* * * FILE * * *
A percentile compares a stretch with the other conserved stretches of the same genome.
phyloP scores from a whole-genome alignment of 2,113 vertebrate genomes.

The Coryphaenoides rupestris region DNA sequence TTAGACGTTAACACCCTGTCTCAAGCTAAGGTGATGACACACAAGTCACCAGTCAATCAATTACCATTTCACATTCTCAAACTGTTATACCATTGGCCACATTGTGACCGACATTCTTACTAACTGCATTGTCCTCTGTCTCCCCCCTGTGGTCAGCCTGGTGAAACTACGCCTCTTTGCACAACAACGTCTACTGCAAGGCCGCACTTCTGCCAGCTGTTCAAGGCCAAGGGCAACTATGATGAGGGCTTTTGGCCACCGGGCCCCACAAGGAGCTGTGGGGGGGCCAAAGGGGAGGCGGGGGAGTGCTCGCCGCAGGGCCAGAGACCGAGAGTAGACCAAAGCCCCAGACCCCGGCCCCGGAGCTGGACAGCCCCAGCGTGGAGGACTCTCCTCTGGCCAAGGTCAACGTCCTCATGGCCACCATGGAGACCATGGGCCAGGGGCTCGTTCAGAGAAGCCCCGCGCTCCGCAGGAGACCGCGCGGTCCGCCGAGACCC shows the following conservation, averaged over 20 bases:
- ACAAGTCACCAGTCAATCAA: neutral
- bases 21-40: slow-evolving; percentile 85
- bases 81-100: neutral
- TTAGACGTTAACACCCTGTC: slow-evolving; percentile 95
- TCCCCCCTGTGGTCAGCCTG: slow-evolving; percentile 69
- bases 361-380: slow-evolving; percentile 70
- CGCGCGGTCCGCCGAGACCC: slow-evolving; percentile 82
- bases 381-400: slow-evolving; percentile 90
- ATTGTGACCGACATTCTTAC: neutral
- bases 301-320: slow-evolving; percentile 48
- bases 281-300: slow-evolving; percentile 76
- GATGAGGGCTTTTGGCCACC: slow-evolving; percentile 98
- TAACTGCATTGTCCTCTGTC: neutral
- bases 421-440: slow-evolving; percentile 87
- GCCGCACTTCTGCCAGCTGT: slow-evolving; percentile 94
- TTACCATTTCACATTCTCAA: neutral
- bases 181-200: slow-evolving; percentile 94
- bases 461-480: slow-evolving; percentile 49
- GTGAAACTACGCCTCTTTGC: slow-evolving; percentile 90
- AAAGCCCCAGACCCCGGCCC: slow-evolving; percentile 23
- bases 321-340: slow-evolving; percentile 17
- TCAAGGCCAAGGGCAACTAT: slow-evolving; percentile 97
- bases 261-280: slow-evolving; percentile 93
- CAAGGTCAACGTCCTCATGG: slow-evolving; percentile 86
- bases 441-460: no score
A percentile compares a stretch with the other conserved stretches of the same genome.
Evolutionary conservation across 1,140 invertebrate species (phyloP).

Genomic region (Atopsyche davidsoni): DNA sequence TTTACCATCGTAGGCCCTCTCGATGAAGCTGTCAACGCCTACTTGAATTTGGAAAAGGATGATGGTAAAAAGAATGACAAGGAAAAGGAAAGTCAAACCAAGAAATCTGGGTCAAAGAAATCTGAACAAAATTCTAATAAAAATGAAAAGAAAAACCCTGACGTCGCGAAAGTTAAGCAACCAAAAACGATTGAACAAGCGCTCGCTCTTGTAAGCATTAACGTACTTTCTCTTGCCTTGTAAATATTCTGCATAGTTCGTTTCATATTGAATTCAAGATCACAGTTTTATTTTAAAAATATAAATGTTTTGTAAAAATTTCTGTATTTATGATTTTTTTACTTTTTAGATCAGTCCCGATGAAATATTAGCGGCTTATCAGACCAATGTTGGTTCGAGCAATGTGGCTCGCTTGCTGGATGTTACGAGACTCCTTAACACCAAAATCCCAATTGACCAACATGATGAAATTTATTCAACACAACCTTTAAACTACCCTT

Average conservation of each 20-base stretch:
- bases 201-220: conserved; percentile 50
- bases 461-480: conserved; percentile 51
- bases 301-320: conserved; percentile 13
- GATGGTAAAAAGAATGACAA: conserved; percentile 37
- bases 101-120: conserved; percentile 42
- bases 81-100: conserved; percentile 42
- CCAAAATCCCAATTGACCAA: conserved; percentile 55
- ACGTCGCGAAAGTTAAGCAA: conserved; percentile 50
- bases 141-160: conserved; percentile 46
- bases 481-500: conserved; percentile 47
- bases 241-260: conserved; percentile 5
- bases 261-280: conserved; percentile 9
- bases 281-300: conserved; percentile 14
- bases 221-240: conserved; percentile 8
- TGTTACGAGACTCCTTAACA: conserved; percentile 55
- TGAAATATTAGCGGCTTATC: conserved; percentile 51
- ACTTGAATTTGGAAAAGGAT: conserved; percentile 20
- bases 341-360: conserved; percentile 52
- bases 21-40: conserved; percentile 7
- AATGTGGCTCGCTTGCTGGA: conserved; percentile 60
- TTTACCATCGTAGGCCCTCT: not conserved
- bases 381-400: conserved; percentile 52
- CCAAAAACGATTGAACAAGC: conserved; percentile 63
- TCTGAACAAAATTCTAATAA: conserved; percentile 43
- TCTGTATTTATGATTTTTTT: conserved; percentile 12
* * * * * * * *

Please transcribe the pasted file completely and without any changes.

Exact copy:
A percentile compares a stretch with the other conserved stretches of the same genome.
phyloP scores from a whole-genome alignment of 2,113 vertebrate genomes.

The Coryphaenoides rupestris region DNA sequence TTAGACGTTAACACCCTGTCTCAAGCTAAGGTGATGACACACAAGTCACCAGTCAATCAATTACCATTTCACATTCTCAAACTGTTATACCATTGGCCACATTGTGACCGACATTCTTACTAACTGCATTGTCCTCTGTCTCCCCCCTGTGGTCAGCCTGGTGAAACTACGCCTCTTTGCACAACAACGTCTACTGCAAGGCCGCACTTCTGCCAGCTGTTCAAGGCCAAGGGCAACTATGATGAGGGCTTTTGGCCACCGGGCCCCACAAGGAGCTGTGGGGGGGCCAAAGGGGAGGCGGGGGAGTGCTCGCCGCAGGGCCAGAGACCGAGAGTAGACCAAAGCCCCAGACCCCGGCCCCGGAGCTGGACAGCCCCAGCGTGGAGGACTCTCCTCTGGCCAAGGTCAACGTCCTCATGGCCACCATGGAGACCATGGGCCAGGGGCTCGTTCAGAGAAGCCCCGCGCTCCGCAGGAGACCGCGCGGTCCGCCGAGACCC shows the following conservation, averaged over 20 bases:
- ACAAGTCACCAGTCAATCAA: neutral
- bases 21-40: slow-evolving; percentile 85
- bases 81-100: neutral
- TTAGACGTTAACACCCTGTC: slow-evolving; percentile 95
- TCCCCCCTGTGGTCAGCCTG: slow-evolving; percentile 69
- bases 361-380: slow-evolving; percentile 70
- CGCGCGGTCCGCCGAGACCC: slow-evolving; percentile 82
- bases 381-400: slow-evolving; percentile 90
- ATTGTGACCGACATTCTTAC: neutral
- bases 301-320: slow-evolving; percentile 48
- bases 281-300: slow-evolving; percentile 76
- GATGAGGGCTTTTGGCCACC: slow-evolving; percentile 98
- TAACTGCATTGTCCTCTGTC: neutral
- bases 421-440: slow-evolving; percentile 87
- GCCGCACTTCTGCCAGCTGT: slow-evolving; percentile 94
- TTACCATTTCACATTCTCAA: neutral
- bases 181-200: slow-evolving; percentile 94
- bases 461-480: slow-evolving; percentile 49
- GTGAAACTACGCCTCTTTGC: slow-evolving; percentile 90
- AAAGCCCCAGACCCCGGCCC: slow-evolving; percentile 23
- bases 321-340: slow-evolving; percentile 17
- TCAAGGCCAAGGGCAACTAT: slow-evolving; percentile 97
- bases 261-280: slow-evolving; percentile 93
- CAAGGTCAACGTCCTCATGG: slow-evolving; percentile 86
- bases 441-460: no score
A percentile compares a stretch with the other conserved stretches of the same genome.
Evolutionary conservation across 1,140 invertebrate species (phyloP).

Genomic region (Atopsyche davidsoni): DNA sequence TTTACCATCGTAGGCCCTCTCGATGAAGCTGTCAACGCCTACTTGAATTTGGAAAAGGATGATGGTAAAAAGAATGACAAGGAAAAGGAAAGTCAAACCAAGAAATCTGGGTCAAAGAAATCTGAACAAAATTCTAATAAAAATGAAAAGAAAAACCCTGACGTCGCGAAAGTTAAGCAACCAAAAACGATTGAACAAGCGCTCGCTCTTGTAAGCATTAACGTACTTTCTCTTGCCTTGTAAATATTCTGCATAGTTCGTTTCATATTGAATTCAAGATCACAGTTTTATTTTAAAAATATAAATGTTTTGTAAAAATTTCTGTATTTATGATTTTTTTACTTTTTAGATCAGTCCCGATGAAATATTAGCGGCTTATCAGACCAATGTTGGTTCGAGCAATGTGGCTCGCTTGCTGGATGTTACGAGACTCCTTAACACCAAAATCCCAATTGACCAACATGATGAAATTTATTCAACACAACCTTTAAACTACCCTT

Average conservation of each 20-base stretch:
- bases 201-220: conserved; percentile 50
- bases 461-480: conserved; percentile 51
- bases 301-320: conserved; percentile 13
- GATGGTAAAAAGAATGACAA: conserved; percentile 37
- bases 101-120: conserved; percentile 42
- bases 81-100: conserved; percentile 42
- CCAAAATCCCAATTGACCAA: conserved; percentile 55
- ACGTCGCGAAAGTTAAGCAA: conserved; percentile 50
- bases 141-160: conserved; percentile 46
- bases 481-500: conserved; percentile 47
- bases 241-260: conserved; percentile 5
- bases 261-280: conserved; percentile 9
- bases 281-300: conserved; percentile 14
- bases 221-240: conserved; percentile 8
- TGTTACGAGACTCCTTAACA: conserved; percentile 55
- TGAAATATTAGCGGCTTATC: conserved; percentile 51
- ACTTGAATTTGGAAAAGGAT: conserved; percentile 20
- bases 341-360: conserved; percentile 52
- bases 21-40: conserved; percentile 7
- AATGTGGCTCGCTTGCTGGA: conserved; percentile 60
- TTTACCATCGTAGGCCCTCT: not conserved
- bases 381-400: conserved; percentile 52
- CCAAAAACGATTGAACAAGC: conserved; percentile 63
- TCTGAACAAAATTCTAATAA: conserved; percentile 43
- TCTGTATTTATGATTTTTTT: conserved; percentile 12